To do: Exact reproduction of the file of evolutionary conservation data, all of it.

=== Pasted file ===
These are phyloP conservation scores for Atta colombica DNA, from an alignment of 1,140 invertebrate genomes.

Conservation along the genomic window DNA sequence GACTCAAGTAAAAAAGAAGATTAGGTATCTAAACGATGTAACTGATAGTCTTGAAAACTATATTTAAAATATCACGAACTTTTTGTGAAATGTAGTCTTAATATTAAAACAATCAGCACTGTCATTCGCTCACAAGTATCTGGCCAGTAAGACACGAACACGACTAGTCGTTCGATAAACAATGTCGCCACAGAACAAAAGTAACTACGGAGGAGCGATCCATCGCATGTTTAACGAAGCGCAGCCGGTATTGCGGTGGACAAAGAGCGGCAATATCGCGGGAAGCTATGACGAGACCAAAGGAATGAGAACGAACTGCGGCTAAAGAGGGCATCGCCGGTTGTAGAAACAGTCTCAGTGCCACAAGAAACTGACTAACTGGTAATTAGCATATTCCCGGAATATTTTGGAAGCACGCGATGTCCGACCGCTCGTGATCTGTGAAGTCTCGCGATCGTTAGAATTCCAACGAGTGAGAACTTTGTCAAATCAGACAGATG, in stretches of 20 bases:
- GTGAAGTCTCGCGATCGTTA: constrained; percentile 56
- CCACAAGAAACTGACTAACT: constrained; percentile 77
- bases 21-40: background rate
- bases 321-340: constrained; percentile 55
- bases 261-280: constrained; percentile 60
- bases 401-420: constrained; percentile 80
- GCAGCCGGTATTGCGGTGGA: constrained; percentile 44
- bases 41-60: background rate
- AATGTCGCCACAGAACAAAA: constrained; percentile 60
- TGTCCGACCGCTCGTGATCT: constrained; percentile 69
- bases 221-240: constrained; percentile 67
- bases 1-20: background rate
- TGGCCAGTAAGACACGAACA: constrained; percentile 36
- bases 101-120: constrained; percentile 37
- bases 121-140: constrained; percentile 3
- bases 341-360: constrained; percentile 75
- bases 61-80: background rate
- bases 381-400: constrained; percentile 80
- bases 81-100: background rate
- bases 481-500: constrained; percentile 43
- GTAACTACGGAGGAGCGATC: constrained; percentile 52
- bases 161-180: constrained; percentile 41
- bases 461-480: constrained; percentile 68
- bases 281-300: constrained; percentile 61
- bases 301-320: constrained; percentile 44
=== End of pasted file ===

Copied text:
These are phyloP conservation scores for Atta colombica DNA, from an alignment of 1,140 invertebrate genomes.

Conservation along the genomic window DNA sequence GACTCAAGTAAAAAAGAAGATTAGGTATCTAAACGATGTAACTGATAGTCTTGAAAACTATATTTAAAATATCACGAACTTTTTGTGAAATGTAGTCTTAATATTAAAACAATCAGCACTGTCATTCGCTCACAAGTATCTGGCCAGTAAGACACGAACACGACTAGTCGTTCGATAAACAATGTCGCCACAGAACAAAAGTAACTACGGAGGAGCGATCCATCGCATGTTTAACGAAGCGCAGCCGGTATTGCGGTGGACAAAGAGCGGCAATATCGCGGGAAGCTATGACGAGACCAAAGGAATGAGAACGAACTGCGGCTAAAGAGGGCATCGCCGGTTGTAGAAACAGTCTCAGTGCCACAAGAAACTGACTAACTGGTAATTAGCATATTCCCGGAATATTTTGGAAGCACGCGATGTCCGACCGCTCGTGATCTGTGAAGTCTCGCGATCGTTAGAATTCCAACGAGTGAGAACTTTGTCAAATCAGACAGATG, in stretches of 20 bases:
- GTGAAGTCTCGCGATCGTTA: constrained; percentile 56
- CCACAAGAAACTGACTAACT: constrained; percentile 77
- bases 21-40: background rate
- bases 321-340: constrained; percentile 55
- bases 261-280: constrained; percentile 60
- bases 401-420: constrained; percentile 80
- GCAGCCGGTATTGCGGTGGA: constrained; percentile 44
- bases 41-60: background rate
- AATGTCGCCACAGAACAAAA: constrained; percentile 60
- TGTCCGACCGCTCGTGATCT: constrained; percentile 69
- bases 221-240: constrained; percentile 67
- bases 1-20: background rate
- TGGCCAGTAAGACACGAACA: constrained; percentile 36
- bases 101-120: constrained; percentile 37
- bases 121-140: constrained; percentile 3
- bases 341-360: constrained; percentile 75
- bases 61-80: background rate
- bases 381-400: constrained; percentile 80
- bases 81-100: background rate
- bases 481-500: constrained; percentile 43
- GTAACTACGGAGGAGCGATC: constrained; percentile 52
- bases 161-180: constrained; percentile 41
- bases 461-480: constrained; percentile 68
- bases 281-300: constrained; percentile 61
- bases 301-320: constrained; percentile 44